Promoters of sophisticated (and expensive) history matching software packages often assert that the sensitivity analysis, screening, and model refinement steps can all be done in one single black-box approach. However, the truth is that no single approach is appropriate for all circumstances. What is especially important is not necessarily the history matching method, but the parameterization of the reservoir model, and the workflow used to construct reservoir models during history matching, which is discussed below.
As described above, traditional manual history matching involves modification of the fluid flow model during the model refinement process. Although it is currently well understood that history matching requires an interdisciplinary approach which should involve a team of geo-scientists and reservoir engineers, this traditional approach is still often employed in assisted history matching methods. This workflow is depicted in the diagram below (left). First, the geological model is created, which is the basis of the fluid flow model (perhaps requiring an upscaling step between the geomodel and flow model). The flow simulation is run and history matching modifications are applied on the flow model. This approach can have several drawbacks, notably:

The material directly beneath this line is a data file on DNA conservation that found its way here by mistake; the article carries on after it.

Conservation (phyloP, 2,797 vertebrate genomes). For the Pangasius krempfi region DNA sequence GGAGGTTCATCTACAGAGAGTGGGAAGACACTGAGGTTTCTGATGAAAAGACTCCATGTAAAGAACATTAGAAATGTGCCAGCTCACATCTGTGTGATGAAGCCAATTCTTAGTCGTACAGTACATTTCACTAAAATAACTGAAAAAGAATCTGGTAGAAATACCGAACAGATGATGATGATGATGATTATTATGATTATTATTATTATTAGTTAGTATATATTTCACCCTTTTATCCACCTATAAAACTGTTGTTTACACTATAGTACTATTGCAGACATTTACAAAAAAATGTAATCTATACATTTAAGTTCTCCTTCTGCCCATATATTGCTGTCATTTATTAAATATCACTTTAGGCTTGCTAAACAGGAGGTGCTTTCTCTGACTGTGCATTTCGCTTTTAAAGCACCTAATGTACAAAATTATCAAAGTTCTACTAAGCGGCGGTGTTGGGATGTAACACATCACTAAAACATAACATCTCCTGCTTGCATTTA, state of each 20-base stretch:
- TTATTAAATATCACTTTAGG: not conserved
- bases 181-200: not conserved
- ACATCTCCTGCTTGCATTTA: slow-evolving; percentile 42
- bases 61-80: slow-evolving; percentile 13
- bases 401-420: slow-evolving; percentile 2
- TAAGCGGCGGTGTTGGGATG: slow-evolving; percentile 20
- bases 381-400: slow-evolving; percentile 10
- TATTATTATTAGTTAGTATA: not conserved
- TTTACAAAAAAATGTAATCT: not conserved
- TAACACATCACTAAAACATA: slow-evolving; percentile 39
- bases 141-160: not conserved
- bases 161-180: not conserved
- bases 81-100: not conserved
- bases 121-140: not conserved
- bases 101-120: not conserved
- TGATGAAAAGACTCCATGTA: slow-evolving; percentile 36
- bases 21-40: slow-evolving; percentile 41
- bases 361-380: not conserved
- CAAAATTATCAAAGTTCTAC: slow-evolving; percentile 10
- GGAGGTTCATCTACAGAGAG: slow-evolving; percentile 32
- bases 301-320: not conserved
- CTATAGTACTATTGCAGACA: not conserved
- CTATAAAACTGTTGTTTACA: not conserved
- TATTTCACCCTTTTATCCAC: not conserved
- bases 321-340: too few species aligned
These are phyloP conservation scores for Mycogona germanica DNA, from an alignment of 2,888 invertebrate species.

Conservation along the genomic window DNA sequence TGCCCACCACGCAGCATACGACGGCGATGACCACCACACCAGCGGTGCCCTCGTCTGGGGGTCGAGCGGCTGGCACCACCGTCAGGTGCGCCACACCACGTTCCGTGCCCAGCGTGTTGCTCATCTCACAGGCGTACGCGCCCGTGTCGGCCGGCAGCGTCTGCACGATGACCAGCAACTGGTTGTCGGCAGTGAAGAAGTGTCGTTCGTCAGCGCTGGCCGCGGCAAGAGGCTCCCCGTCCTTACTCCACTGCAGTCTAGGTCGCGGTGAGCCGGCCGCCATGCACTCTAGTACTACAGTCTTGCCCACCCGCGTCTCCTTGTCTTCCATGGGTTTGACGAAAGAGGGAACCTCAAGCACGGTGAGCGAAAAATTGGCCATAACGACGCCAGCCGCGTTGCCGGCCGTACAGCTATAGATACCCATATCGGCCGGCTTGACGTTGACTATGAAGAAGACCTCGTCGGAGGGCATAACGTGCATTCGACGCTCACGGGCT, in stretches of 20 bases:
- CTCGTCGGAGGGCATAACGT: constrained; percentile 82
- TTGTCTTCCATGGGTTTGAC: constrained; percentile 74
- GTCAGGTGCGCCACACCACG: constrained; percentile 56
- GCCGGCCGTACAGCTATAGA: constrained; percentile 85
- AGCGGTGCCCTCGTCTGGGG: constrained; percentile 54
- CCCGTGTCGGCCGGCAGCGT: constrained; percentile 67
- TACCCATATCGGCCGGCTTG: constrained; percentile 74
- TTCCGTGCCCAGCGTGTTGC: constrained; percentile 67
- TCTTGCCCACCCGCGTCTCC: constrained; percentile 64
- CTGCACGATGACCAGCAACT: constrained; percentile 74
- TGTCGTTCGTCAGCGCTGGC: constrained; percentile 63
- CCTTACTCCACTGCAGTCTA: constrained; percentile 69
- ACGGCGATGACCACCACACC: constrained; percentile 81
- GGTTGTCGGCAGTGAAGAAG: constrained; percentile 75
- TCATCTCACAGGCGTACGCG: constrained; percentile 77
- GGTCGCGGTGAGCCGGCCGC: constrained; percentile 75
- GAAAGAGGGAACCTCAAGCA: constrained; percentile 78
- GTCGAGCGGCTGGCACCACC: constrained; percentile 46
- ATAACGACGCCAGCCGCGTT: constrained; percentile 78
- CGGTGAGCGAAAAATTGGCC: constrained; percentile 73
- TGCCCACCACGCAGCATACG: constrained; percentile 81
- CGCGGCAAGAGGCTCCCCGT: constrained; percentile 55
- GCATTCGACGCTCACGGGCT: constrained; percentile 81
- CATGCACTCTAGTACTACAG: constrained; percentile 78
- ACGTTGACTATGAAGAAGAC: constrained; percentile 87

Only in the recent decade have researchers and software providers attempted to incorporate the geological modeling process within the history matching loop. In this workflow, the history matching algorithm can modify uncertain parameters in both the geological model and the flow model. This workflow resolves some of the problems mentioned above, and is a workflow which (one would expect) can lead to better history-matched models. However, it is more difficult to implement.
Schematic Description of Traditional and Modern History Matching Workflows
|Classical HM Workflow
|HM Workflow Integrating G&G and Flow Model
Regardless of the history matching workflow, the reservoir engineer and geomodeling team have several important tasks that no assisted history matching method should do automatically:
These tasks are necessarily subjective decisions and have extreme importance on the quality of the model (and hence the history match). Clearly, the interpretations, assumptions, and decisions of the geomodeling team which ultimately lead to a numerical model of the reservoir should be challenged and questions during the modeling process. And ultimately, the failure in history matching is more often due to incorrect interpretations, assumptions, and decisions by the modeling team, rather than a bad assisted history matching method.